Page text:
The Jasper County school board gave superintendent Vashti Washington a satisfactory evaluation at its meeting Monday night, despite the school district's continued poor performance on state and federal standards and many calls for Washington's ouster.
With the evaluation, Washington's $165,000 contract has been extended one year, to now conclude in June 2017. The district also will increase its annual contribution to her annuity from 9 percent of her salary to 12 percent, according to her contract.
This decision came after the board discussed Washington's performance in executive session for more than two hours.
"Our superintendent is doing a great job as superintendent of our school district," board chairwoman Berty Riley said at the end of meeting.
Riley would not comment further. She said the district would send out a statement Tuesday morning explaining the process and some of the criteria used in the evaluation.
Washington, who was hired in Jasper County in 2010, also would not comment after the meeting.
District attorney Ken Childs, of Columbia-based law firm Childs & Halligan, said the board did not fill out any forms in its evaluation of Washington. Rather, the board had a "general discussion," he said.
He said in past years, the district would fill out evaluation forms. When asked why the board no longer did so, Childs said, "Having the evaluation forms resulted in (Freedom of Information Act) demands for the forms, and that became embarrassing for the superintendents, so they don't have forms anymore."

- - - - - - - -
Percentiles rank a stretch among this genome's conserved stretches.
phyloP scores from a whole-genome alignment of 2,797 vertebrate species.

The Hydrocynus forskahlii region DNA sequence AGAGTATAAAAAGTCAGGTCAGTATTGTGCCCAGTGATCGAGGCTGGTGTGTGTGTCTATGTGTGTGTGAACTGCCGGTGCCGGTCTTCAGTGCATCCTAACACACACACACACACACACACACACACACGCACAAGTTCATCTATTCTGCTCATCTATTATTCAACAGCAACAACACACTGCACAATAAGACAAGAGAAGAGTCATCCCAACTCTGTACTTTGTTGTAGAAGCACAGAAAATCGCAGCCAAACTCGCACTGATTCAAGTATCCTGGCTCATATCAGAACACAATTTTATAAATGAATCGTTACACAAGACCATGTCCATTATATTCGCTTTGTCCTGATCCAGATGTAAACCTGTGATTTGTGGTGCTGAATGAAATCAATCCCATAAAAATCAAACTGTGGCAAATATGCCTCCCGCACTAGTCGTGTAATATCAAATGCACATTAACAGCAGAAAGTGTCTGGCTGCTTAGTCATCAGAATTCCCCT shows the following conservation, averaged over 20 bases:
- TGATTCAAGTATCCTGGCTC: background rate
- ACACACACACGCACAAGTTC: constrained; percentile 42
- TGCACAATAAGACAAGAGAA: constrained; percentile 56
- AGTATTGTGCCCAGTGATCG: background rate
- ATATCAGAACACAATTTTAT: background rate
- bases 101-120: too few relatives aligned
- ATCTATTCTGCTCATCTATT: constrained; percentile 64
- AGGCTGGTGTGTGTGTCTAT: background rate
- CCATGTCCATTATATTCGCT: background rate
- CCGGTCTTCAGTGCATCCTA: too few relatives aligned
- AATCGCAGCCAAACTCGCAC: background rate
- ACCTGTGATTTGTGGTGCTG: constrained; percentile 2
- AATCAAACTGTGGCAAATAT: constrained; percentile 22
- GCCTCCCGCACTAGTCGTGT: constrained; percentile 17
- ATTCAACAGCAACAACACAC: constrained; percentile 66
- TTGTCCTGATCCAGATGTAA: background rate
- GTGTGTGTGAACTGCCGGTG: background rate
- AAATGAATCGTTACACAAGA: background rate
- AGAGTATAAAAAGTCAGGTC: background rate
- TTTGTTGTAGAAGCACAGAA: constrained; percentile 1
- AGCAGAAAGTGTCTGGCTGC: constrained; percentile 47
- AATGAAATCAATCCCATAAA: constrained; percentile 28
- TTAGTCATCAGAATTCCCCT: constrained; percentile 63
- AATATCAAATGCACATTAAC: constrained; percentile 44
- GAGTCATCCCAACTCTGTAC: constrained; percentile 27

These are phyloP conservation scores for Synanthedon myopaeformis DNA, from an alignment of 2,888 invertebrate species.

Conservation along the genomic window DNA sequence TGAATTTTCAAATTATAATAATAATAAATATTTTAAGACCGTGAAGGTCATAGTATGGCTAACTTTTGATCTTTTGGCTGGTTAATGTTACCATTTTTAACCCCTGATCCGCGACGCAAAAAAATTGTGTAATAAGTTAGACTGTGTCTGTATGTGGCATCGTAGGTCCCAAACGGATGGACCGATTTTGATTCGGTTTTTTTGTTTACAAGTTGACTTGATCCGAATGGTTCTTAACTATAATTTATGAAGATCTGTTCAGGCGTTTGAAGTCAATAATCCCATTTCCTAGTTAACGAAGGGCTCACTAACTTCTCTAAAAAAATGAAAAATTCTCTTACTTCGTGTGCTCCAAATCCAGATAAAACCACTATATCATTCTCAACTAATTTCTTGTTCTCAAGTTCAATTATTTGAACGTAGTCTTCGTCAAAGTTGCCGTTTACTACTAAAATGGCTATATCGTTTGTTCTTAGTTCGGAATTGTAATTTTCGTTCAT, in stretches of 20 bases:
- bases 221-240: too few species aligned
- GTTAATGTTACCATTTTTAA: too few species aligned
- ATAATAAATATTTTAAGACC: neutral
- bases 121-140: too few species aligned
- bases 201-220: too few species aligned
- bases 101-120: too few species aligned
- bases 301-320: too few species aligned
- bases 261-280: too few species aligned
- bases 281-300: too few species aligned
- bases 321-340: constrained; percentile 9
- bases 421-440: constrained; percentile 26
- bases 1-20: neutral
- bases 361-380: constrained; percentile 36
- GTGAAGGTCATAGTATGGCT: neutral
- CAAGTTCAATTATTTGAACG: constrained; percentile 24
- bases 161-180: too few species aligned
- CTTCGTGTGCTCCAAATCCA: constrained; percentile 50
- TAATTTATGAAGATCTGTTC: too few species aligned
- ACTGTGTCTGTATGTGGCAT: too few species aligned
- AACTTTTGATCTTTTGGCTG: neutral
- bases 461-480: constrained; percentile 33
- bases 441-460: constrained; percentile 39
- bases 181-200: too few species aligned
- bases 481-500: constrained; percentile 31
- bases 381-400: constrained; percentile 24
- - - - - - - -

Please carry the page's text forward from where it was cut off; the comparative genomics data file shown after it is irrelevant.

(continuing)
The board will prepare a letter with a summary of members' discussions to provide to Washington for feedback, he said. Whether this letter will include how the board arrived at its satisfactory evaluation is unclear.
Washington faced much scrutiny in recent months after the district scored back-to-back "F" grades on federal accountability standards and the lowest score in the state -- a 27.3 on a 100-point scale.
After scores were released in August, Washington said they "had no meaning" and the results were based on "bad data." However, the district's appeal of its grade to the state Department of Education based on that claim was unsuccessful. The department announced in October that it was upholding the "F."
The school district also was rated "at risk" on the 2013 state report cards. It has not improved from that rating since 2009 and is one of only two districts to receive the "at risk" rating this year. The other is the S.C. Public Charter School District.
In Jasper County, parents and community members organized several rallies in August and September calling for Washington's resignation.
In a poll on The Island Packet and The Beaufort Gazette websites asking whether readers supported Washington, 15 responded they did, 79 said they did not, and 37 said they weren't sure.
Childs said the school board members are popularly elected and have the responsibility of evaluating the superintendent. However, Denise Davidson, who organized the rallies, has said the community needs to demand better accountability for the students.
She added that she hopes the rallies have put pressure on the school board to address the poor achievement across the district and hold Washington accountable.
However, the school board has shown support for the superintendent, with Riley saying the state grading system uses calculations that paint a misleading portrait of the district, its students and Washington's efforts.
Follow reporter Sarah Bowman at twitter.com/IPBG_Sarah.
Jasper County School District's appeal of 'F' grade unsuccessful, October 16, 2013
Jasper County ralliers demand action from school board, September 27, 2013
At Saturday rally, parents, activists call for Jasper County School superintendent's ouster, September 7, 2013
Board members show support for Jasper County superintendent, August 26, 2013
Poor school scores trigger rally in Jasper County, August 18, 2013
Jasper County schools score back-to-back 'F,' August 5, 2013
Jasper County superintendent cites progress, challenges for school district, April 29, 2013